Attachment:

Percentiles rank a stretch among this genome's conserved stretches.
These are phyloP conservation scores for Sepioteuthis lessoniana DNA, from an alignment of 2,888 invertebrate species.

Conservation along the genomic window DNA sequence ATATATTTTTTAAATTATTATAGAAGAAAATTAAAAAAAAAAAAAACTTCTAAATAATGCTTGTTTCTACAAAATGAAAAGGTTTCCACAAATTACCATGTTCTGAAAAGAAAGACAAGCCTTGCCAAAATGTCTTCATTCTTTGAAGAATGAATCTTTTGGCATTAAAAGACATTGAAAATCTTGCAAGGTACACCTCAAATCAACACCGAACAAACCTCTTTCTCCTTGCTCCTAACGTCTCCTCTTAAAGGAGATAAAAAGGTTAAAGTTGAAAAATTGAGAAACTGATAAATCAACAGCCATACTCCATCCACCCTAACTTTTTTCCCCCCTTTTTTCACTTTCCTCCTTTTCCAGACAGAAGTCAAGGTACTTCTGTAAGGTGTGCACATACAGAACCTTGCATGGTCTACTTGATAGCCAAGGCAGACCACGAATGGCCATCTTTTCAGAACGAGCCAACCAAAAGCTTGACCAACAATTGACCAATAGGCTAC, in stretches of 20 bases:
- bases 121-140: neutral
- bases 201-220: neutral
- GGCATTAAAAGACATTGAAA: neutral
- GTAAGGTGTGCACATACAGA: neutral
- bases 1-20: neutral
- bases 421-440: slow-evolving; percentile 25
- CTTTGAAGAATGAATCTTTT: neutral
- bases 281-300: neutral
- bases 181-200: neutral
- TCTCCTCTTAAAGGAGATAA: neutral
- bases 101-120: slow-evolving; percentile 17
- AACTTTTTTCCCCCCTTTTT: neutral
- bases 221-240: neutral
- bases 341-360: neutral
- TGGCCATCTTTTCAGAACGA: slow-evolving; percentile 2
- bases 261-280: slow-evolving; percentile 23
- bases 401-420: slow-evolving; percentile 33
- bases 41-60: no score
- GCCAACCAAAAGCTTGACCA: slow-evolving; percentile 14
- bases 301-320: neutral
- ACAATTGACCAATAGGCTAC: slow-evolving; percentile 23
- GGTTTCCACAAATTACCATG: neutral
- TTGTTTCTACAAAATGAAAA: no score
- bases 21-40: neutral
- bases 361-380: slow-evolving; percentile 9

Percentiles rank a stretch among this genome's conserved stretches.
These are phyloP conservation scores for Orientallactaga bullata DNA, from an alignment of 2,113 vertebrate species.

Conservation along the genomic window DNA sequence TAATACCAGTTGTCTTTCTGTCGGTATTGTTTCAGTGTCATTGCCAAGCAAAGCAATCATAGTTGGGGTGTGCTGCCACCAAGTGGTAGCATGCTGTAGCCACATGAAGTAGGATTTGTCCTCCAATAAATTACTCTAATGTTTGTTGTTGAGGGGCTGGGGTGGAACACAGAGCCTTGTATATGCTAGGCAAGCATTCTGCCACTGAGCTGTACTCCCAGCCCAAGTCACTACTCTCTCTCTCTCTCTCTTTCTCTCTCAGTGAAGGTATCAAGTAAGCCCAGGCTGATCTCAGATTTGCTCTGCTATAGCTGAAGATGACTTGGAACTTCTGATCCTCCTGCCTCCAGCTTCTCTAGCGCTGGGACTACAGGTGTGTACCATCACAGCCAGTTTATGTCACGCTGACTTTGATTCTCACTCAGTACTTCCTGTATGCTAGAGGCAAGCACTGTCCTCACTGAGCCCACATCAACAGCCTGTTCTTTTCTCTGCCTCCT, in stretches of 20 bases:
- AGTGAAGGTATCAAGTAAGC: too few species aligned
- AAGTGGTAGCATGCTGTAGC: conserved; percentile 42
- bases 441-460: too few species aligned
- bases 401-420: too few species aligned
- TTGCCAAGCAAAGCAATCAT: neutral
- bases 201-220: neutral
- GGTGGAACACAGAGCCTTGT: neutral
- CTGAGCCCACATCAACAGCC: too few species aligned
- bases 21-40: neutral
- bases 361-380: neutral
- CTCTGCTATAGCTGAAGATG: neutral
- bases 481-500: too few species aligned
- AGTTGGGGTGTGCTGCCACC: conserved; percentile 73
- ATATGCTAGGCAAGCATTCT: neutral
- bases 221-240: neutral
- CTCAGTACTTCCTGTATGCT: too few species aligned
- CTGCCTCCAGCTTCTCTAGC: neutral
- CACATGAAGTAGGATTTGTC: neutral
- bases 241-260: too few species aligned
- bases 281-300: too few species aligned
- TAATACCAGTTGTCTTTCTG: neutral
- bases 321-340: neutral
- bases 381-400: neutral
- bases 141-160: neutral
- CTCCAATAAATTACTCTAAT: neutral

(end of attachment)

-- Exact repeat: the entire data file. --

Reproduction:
Percentiles rank a stretch among this genome's conserved stretches.
These are phyloP conservation scores for Sepioteuthis lessoniana DNA, from an alignment of 2,888 invertebrate species.

Conservation along the genomic window DNA sequence ATATATTTTTTAAATTATTATAGAAGAAAATTAAAAAAAAAAAAAACTTCTAAATAATGCTTGTTTCTACAAAATGAAAAGGTTTCCACAAATTACCATGTTCTGAAAAGAAAGACAAGCCTTGCCAAAATGTCTTCATTCTTTGAAGAATGAATCTTTTGGCATTAAAAGACATTGAAAATCTTGCAAGGTACACCTCAAATCAACACCGAACAAACCTCTTTCTCCTTGCTCCTAACGTCTCCTCTTAAAGGAGATAAAAAGGTTAAAGTTGAAAAATTGAGAAACTGATAAATCAACAGCCATACTCCATCCACCCTAACTTTTTTCCCCCCTTTTTTCACTTTCCTCCTTTTCCAGACAGAAGTCAAGGTACTTCTGTAAGGTGTGCACATACAGAACCTTGCATGGTCTACTTGATAGCCAAGGCAGACCACGAATGGCCATCTTTTCAGAACGAGCCAACCAAAAGCTTGACCAACAATTGACCAATAGGCTAC, in stretches of 20 bases:
- bases 121-140: neutral
- bases 201-220: neutral
- GGCATTAAAAGACATTGAAA: neutral
- GTAAGGTGTGCACATACAGA: neutral
- bases 1-20: neutral
- bases 421-440: slow-evolving; percentile 25
- CTTTGAAGAATGAATCTTTT: neutral
- bases 281-300: neutral
- bases 181-200: neutral
- TCTCCTCTTAAAGGAGATAA: neutral
- bases 101-120: slow-evolving; percentile 17
- AACTTTTTTCCCCCCTTTTT: neutral
- bases 221-240: neutral
- bases 341-360: neutral
- TGGCCATCTTTTCAGAACGA: slow-evolving; percentile 2
- bases 261-280: slow-evolving; percentile 23
- bases 401-420: slow-evolving; percentile 33
- bases 41-60: no score
- GCCAACCAAAAGCTTGACCA: slow-evolving; percentile 14
- bases 301-320: neutral
- ACAATTGACCAATAGGCTAC: slow-evolving; percentile 23
- GGTTTCCACAAATTACCATG: neutral
- TTGTTTCTACAAAATGAAAA: no score
- bases 21-40: neutral
- bases 361-380: slow-evolving; percentile 9

Percentiles rank a stretch among this genome's conserved stretches.
These are phyloP conservation scores for Orientallactaga bullata DNA, from an alignment of 2,113 vertebrate species.

Conservation along the genomic window DNA sequence TAATACCAGTTGTCTTTCTGTCGGTATTGTTTCAGTGTCATTGCCAAGCAAAGCAATCATAGTTGGGGTGTGCTGCCACCAAGTGGTAGCATGCTGTAGCCACATGAAGTAGGATTTGTCCTCCAATAAATTACTCTAATGTTTGTTGTTGAGGGGCTGGGGTGGAACACAGAGCCTTGTATATGCTAGGCAAGCATTCTGCCACTGAGCTGTACTCCCAGCCCAAGTCACTACTCTCTCTCTCTCTCTCTTTCTCTCTCAGTGAAGGTATCAAGTAAGCCCAGGCTGATCTCAGATTTGCTCTGCTATAGCTGAAGATGACTTGGAACTTCTGATCCTCCTGCCTCCAGCTTCTCTAGCGCTGGGACTACAGGTGTGTACCATCACAGCCAGTTTATGTCACGCTGACTTTGATTCTCACTCAGTACTTCCTGTATGCTAGAGGCAAGCACTGTCCTCACTGAGCCCACATCAACAGCCTGTTCTTTTCTCTGCCTCCT, in stretches of 20 bases:
- AGTGAAGGTATCAAGTAAGC: too few species aligned
- AAGTGGTAGCATGCTGTAGC: conserved; percentile 42
- bases 441-460: too few species aligned
- bases 401-420: too few species aligned
- TTGCCAAGCAAAGCAATCAT: neutral
- bases 201-220: neutral
- GGTGGAACACAGAGCCTTGT: neutral
- CTGAGCCCACATCAACAGCC: too few species aligned
- bases 21-40: neutral
- bases 361-380: neutral
- CTCTGCTATAGCTGAAGATG: neutral
- bases 481-500: too few species aligned
- AGTTGGGGTGTGCTGCCACC: conserved; percentile 73
- ATATGCTAGGCAAGCATTCT: neutral
- bases 221-240: neutral
- CTCAGTACTTCCTGTATGCT: too few species aligned
- CTGCCTCCAGCTTCTCTAGC: neutral
- CACATGAAGTAGGATTTGTC: neutral
- bases 241-260: too few species aligned
- bases 281-300: too few species aligned
- TAATACCAGTTGTCTTTCTG: neutral
- bases 321-340: neutral
- bases 381-400: neutral
- bases 141-160: neutral
- CTCCAATAAATTACTCTAAT: neutral